This district is in northwestern Amador County in the general vicinity of tbe old mining town of Fiddletown, six miles east of Plymouth. It also has been known as the Oleta district.
Fiddletown was settled in 1849, reportedly by Missouri miners addicted to "fiddling." The district flourished in the 1850s when the drift and hydraulic mines were active. Attention was drawn to C. A. Waring. the area by Bret Harte's short story, An Episode at Fiddletown. The name proved offensive to one of the distinguished residents and, in 1878, he succeeded in having the name changed by legislative enactment to Oleta. In 1937, the California Historical Society, with the approval of local residents, obtained the restoration of the original name. There was some drift mining and dragline dredging in the district in the 1930s and early 1940s.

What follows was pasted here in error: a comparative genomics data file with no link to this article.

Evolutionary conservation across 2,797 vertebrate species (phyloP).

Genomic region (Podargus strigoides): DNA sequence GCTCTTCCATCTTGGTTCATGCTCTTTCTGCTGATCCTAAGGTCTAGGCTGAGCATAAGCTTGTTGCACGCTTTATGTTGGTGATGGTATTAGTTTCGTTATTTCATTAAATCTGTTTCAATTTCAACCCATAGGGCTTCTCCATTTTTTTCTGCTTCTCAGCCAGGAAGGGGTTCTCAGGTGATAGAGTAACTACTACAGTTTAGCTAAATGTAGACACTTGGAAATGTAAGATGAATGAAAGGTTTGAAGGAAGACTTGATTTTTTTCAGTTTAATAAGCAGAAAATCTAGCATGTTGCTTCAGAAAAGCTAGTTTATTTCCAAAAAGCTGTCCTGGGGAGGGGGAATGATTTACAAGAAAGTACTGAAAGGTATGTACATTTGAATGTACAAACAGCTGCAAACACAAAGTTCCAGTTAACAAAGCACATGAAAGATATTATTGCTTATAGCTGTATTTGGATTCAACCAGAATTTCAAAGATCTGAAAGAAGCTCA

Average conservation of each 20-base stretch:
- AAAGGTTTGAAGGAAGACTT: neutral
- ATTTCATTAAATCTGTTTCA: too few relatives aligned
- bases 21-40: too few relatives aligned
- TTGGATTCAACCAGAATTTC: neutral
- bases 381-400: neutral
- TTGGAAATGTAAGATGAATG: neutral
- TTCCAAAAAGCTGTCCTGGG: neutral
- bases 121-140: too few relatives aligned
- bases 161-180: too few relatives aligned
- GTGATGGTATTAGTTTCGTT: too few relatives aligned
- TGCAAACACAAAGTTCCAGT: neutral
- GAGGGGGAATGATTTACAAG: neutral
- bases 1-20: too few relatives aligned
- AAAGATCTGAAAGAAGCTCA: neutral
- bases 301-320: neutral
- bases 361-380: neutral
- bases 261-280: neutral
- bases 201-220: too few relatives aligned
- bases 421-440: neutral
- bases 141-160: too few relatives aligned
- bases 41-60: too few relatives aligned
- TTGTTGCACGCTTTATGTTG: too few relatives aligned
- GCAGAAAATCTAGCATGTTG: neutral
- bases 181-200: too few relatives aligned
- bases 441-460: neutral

Numerous patches of quartzitic gravels remain that were deposited by several channels of the Tertiary Cosumnes River. One channel comes in from the Coyoteville area from the northeast and another from Volcano from the southeast. Some of the gravels are capped by andesite. Bedrock is chiefly graphitic slate, metachert and schist of the Calaveras Formation (Carboniferous to Permian). Limestone lies to the east and granodiorite to the north. There are a few narrow gold-quartz veins in the district.
Carlson, D. W., and Clark, W. 8., 1954, Amador County, gold: California Jour. Mines and Geology, vol. 50, pp. 164-200.
Haley, C. 5., 1923, Gold placers of California: California Min. Bur. Bull. 92, pp. 146-147.
Lindgren, Waldemar, and Turner, H. W., 1894, Placerville folio: U.S. Geol. Survey Geol. Atlas of the U.S., folio 3, 3 pp.
Lindgren. Waldemar, 1911, Tertiary gravels of the Sierra Nevada: U.S. Geol. Survey Prof. Paper 73, p. 199.
Turner, H. W., 1894, Jackson folio: U.S. Geol. Survey Geol. Atlas of the U.S., folio 11, 6 pp.